“The Heart of LA’s 6-mile route goes through eight neighborhoods: MacArthur Park, Westlake, Civic Center, Pico Union, Little Tokyo, the Arts District, Boyle Heights and Chinatown. That’s the beauty of Los Angeles. Our neighborhoods are so diverse and so close.” – Romel Pascual, CicLAvia Executive Director
This was the 33rd CicLAvia event since its inception in October 2010, and once again, the cyclists, skaters & skateboards, runners and pedestrians who participated felt that Los Angeles is both larger and yet more close-knit than they may have thought before.
LA’s potential to be a walkable, bikeable, active mobility, multi modal city was an observation made by several partners at that morning’s press conference.
“CicLAvia is climate action. Bus lanes are climate action. Bike lanes are climate action. Events like this are about ‘mobility justice,’” said Department of Transportation general manager Seleta Reynolds. "When we change the way we get around, we change our lives for the better — and we change the city and the planet for the better.”
UCLA’s Centennial Celebration partnership with CicLAvia brought a number of fascinating activities to the Civic Center Hub, like the pop-up exhibit of “Exploring Your Universe.” Angelenos viewed the very small and the very far away (with microscopes and telescopes), played with landscapes in augmented reality, and viewed intricacies of the architecture on UCLA’s campus.
In both mission and practice, UCLA was a fantastic partner for an open streets event. They brought a deep understanding of how neighborhoods grow and thrive together.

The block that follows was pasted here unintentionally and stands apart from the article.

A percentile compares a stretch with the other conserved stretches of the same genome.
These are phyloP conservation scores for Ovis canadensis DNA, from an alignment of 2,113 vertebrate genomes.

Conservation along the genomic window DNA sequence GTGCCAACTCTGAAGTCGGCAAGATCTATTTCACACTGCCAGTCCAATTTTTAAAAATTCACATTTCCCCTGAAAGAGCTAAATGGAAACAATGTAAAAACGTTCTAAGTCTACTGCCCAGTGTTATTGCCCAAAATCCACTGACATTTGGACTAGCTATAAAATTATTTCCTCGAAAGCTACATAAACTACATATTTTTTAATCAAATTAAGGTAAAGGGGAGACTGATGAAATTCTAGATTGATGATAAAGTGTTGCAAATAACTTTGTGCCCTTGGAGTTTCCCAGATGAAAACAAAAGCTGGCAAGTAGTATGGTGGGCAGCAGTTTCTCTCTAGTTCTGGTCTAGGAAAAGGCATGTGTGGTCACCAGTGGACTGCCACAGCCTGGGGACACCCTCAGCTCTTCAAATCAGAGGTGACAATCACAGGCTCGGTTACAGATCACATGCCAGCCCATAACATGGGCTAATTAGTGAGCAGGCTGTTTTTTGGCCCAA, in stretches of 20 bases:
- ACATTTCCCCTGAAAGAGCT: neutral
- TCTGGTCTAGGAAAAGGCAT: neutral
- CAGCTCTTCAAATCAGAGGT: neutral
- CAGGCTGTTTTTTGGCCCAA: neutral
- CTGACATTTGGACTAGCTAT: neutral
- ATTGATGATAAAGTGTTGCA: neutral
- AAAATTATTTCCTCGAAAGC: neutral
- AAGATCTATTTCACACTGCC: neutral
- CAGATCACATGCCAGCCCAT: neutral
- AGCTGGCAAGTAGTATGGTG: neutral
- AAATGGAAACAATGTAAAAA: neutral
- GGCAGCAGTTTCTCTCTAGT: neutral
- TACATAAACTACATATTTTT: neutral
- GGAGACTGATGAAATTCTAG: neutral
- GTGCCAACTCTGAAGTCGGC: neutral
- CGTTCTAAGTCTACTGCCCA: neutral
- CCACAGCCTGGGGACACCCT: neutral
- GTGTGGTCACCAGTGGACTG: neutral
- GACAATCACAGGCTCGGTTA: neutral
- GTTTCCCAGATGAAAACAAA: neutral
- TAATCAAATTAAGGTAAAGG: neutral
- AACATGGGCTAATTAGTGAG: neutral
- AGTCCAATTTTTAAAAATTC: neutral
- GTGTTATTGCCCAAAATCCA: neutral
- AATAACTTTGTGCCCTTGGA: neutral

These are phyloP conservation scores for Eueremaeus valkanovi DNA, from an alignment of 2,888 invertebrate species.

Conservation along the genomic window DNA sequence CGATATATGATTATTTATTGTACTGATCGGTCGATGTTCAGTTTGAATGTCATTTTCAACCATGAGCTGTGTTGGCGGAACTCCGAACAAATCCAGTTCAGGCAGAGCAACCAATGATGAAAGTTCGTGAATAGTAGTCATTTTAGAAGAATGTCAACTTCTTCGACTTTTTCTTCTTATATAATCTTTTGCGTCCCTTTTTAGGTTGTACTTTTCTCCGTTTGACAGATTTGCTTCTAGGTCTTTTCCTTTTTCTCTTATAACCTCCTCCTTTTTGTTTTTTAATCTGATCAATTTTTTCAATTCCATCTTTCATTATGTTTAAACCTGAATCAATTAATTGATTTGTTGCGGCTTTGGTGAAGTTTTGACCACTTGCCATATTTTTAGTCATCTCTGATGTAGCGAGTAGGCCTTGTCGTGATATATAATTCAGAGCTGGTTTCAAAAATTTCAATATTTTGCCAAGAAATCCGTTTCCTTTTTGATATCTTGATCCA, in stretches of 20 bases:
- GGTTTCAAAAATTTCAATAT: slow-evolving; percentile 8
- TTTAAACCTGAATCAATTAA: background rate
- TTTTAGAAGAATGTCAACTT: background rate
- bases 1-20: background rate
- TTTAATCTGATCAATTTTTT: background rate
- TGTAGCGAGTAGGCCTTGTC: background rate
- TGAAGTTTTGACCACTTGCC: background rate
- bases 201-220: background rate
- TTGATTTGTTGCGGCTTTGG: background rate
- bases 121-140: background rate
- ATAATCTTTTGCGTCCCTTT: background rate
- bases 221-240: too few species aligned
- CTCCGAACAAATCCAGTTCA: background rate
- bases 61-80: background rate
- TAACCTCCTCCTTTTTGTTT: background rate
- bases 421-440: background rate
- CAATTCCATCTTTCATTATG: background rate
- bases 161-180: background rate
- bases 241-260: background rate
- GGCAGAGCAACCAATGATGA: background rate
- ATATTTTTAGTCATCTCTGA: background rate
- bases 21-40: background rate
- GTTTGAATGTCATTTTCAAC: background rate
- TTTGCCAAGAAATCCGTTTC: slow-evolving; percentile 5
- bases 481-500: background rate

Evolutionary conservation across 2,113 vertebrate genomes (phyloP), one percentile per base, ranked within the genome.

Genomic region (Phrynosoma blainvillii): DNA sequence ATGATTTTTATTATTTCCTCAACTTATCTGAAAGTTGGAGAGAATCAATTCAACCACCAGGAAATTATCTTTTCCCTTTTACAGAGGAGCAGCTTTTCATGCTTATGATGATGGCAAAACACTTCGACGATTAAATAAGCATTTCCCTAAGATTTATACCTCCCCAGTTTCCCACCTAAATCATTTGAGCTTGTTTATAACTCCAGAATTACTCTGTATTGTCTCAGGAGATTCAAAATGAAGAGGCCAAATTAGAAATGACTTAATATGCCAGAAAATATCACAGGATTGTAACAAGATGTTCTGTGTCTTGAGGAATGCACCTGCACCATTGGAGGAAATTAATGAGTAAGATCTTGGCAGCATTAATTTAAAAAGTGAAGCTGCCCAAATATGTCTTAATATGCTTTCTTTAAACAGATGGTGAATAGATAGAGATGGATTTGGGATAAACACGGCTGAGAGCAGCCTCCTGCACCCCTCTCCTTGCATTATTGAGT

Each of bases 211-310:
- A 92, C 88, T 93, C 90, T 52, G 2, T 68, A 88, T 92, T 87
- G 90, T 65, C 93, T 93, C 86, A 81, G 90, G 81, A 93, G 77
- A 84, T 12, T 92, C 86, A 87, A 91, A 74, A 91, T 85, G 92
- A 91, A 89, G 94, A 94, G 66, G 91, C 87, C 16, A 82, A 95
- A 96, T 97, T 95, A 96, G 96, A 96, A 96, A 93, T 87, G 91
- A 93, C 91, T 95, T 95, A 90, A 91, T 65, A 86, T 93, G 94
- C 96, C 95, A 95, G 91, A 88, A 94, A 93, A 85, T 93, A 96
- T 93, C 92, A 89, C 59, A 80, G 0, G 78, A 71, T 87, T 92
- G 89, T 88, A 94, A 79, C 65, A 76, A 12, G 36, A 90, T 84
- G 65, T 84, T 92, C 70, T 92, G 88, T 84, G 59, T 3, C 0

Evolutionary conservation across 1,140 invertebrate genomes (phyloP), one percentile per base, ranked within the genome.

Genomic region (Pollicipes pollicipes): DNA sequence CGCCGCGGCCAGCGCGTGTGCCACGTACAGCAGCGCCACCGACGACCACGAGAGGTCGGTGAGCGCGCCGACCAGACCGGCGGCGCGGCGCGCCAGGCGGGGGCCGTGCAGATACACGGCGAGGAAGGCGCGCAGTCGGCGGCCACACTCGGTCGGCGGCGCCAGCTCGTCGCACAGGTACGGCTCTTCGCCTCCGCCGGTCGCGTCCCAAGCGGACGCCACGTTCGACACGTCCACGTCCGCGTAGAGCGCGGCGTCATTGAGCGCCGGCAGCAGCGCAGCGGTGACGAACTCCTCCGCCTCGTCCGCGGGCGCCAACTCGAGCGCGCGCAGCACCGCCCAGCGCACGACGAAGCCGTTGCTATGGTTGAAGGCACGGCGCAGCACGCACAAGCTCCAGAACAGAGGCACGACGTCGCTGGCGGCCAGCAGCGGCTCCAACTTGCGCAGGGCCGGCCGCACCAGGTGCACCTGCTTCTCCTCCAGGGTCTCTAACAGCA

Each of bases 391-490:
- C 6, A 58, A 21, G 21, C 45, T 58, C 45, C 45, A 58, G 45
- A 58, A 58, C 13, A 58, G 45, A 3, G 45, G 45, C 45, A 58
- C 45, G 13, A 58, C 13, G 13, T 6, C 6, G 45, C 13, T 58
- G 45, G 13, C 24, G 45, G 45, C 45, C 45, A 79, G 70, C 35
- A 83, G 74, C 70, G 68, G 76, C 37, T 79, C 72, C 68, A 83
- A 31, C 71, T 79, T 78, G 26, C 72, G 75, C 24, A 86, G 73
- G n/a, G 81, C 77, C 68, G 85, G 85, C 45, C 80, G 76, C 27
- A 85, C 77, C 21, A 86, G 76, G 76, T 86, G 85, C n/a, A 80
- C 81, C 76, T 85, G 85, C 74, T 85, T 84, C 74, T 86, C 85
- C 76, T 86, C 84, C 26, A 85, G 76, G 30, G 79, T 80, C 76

“Josiah Royce, the great American philosopher for whom one of UCLA’s original buildings was named, celebrated the beloved community,” said Jennifer Poulakidas, UCLA’s associate vice chancellor for government and community relations. “And this beloved community is a community capable of achieving the highest good as well as the common good. With every route, CicLAvia achieves just that. It binds us together and allows us to experience and connect with our city like we really hadn’t been able to do before this.”
Participants could see a wide swath of Los Angeles anywhere they turned: from landmarks like the Brockman Building, Figueroa Tower, the Roosevelt Building, and the Wilshire Grand along Seventh Ave to street art, murals, and sculptures throughout the Arts District.
It’s the people that make CicLAvia events a special tradition, no matter where they take place. When people see LA streets as active and open, they exude an energy that’s contagious. It becomes more fun just to be present on the streets.
Many Angelenos report discovering a totally new neighborhood or landmark when they take part in CicLAvia Sundays, some even just a short ways from their home. The open streets give residents a new way of looking at their own part of town, making it easier to finally see what you’ve often missed out on.
Several events occurred at the same time nearby or along the route, like the Kokoro Craft Boutique at the Japanese American National Museum and the La Feria de Los Moles festival in Grand Park (the largest Mexican food festival in the US). Lit Crawl LA hosted authors and readers at the Last Bookstore, the LA Public Library, and a booth at the Chinatown Hub.
CicLAvia is a unique experience because almost every route is different, sometimes in completely new parts of Los Angeles County. On December 8, the streets of Canoga Park, Reseda and Winnetka will open to foot traffic for the first time - with new landmarks and sights to see without cars.